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Conference Realignment: A League of their Own

The Confidential has had some fun recently exploring different topics for hypothetical realignment scenarios such as relegation and team trading. While the tectonic shifts of conference realignment have settled since the ACC added a Grant-of-Rights, and the Big XII seems to have resolved their Conference Championship Game dilemma, there has been chatter among some of the private schools that changes could still be on the horizon.

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Conferences Trading Schools: Very Hypothetical

A few weeks ago, we had some discussion regarding relegation and how the NCAA might look with relegation.   And yesterday we discussed the purely hypothetical–even absurdly hypothetical (but not openly hypothetical enough for a few folks to avoid getting their wookies bent)–circumstance of which school is each conference’s weakest link.  So let’s wrap things up with one final circumstance… suppose each of the ACC, Big 10, SEC, and Big XII could swap out one school for another school–which swap of non-elite schools (i.e. nobody is trading Penn State) would be most beneficial for each conference?

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The Conferences’ Weakest Links

A few weeks ago, we had some discussion regarding relegation and how the NCAA might look with relegation.  But what if circumstances were such that the various conferences absolutely had to remove one school without replacing same.  Who would they choose?

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The NCAA and Relegation–Part II of II

In our last article, we discussed the pros and cons of NCAA relegation.  In this article, we will explore it in a bit greater detail–how could the Conferences be aligned in a football-centric way to allow relegation?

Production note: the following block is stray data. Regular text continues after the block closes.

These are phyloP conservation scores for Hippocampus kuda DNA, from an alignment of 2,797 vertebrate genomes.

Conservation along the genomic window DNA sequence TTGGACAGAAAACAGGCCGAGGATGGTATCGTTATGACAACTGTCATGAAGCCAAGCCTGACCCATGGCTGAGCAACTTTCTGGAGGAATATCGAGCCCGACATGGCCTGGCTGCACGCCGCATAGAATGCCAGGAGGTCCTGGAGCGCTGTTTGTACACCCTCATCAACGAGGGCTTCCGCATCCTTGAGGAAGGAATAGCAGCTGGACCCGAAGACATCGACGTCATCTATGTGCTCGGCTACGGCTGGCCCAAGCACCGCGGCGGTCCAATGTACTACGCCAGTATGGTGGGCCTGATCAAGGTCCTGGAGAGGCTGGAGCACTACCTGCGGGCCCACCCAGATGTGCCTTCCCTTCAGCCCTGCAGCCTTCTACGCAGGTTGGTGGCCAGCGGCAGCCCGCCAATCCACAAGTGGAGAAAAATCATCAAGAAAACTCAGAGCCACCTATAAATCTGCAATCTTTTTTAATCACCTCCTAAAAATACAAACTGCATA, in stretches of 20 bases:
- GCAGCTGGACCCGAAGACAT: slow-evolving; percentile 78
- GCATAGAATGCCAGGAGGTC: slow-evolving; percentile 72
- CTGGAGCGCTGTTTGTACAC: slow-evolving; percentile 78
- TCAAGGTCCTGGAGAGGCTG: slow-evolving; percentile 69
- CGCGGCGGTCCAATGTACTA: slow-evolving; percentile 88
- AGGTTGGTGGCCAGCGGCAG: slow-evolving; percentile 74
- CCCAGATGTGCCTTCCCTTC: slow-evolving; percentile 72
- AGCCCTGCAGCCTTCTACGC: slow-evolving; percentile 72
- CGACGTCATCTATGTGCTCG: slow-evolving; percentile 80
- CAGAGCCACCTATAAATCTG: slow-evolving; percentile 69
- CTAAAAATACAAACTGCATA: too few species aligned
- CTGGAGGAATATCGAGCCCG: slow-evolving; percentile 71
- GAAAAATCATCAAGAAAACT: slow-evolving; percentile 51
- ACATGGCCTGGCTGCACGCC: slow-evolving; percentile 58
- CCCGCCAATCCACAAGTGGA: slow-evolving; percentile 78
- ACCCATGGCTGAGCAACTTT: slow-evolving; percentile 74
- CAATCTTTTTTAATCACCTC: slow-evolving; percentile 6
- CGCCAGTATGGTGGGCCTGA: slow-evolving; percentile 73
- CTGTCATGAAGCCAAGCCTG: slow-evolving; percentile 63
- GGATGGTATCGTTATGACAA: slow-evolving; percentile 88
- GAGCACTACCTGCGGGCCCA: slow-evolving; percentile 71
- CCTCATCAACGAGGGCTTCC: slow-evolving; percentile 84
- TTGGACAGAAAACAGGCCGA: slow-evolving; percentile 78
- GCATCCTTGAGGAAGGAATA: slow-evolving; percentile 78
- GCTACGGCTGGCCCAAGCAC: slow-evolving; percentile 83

The East

Division 1: Florida State, Miami, Clemson, Georgia Tech, Virginia Tech, Pittsburgh, Louisville, North Carolina State

Division 2: Duke, UNC, Wake Forest, Boston College, Virginia, Syracuse, East Carolina, UConn

Division 3 (10): Temple, Marshall, Old Dominion, FIU, FAU, Appalachian State, UMass, Buffalo, Army, Navy

The Midwest

Division 1: Ohio State, Michigan, Penn State, Michigan State, Wisconsin, Nebraska, Iowa, Maryland

Division 2: Minnesota, Cincinnati, Rutgers, Northern Illinois, Indiana, Purdue, Northwestern, Illinois

Division 3 (10): Bowling Green, Ohio, Miami, Akron, Kent State, Toledo, Ball State, Eastern Michigan, Central Michigan, Western Michigan,

The Southeast:

Division 1: Alabama, Auburn, LSU, Florida, Georgia, South Carolina, Arkansas, Texas A&M

Division 2: Ole Miss, Mississippi State, Vanderbilt, Kentucky, Tennessee, Missouri, UCF, USF

Division 3 (9): Middle Tennessee, UAB, Western Kentucky, South Alabama, Georgia Southern, Troy, Georgia State, Southern Mississippi

The Southwest:

Division 1: Texas, Oklahoma, Baylor, Texas Tech, TCU, Oklahoma State, Kansas State, West Virginia

Division 2: Kansas, Iowa State, Houston, Memphis, East Carolina, Tulsa, Tulane, SMU

Division 3 (9) : Rice, UTEP, Texas State, UTSA, North Texas, Louisiana Tech, Arkansas State, Louisiana Lafayette, Louisiana Monroe

The West:

Division 1: USC, UCLA, Stanford, Cal, Oregon, Washington, Arizona, Oregon State

Division 2: Washington State, Utah, Arizona State, Colorado, Colorado State, Boise State, San Diego State, Utah State

Division 3 (10): Fresno State, San Jose State, Hawaii, Wyoming, Nevada, UNLV, New Mexico, New Mexico State, Air Force, Idaho

Total Schools: 80 in Division 1 and 2, 48 in Division 3, plus Notre Dame & BYU =120.  Pretty sure no omissions, but you will let us know.  And there is room for a few more schools to move into the mix from FCS.

Obviously, the last few schools in Division 1 can be tough choices.   Arizona and Oregon State?  Texas Tech?  Excluding Missouri?  Maryland over the rest of the Big 10?  Pitt and North Carolina State?

But that is the beauty of the system–over time, relegation and promotion would fix itself.  And nobody that gets beat up in Division 1 can complain about being dispatched to Division 2.  And the same between Division 2 and Division 3.

What do you think?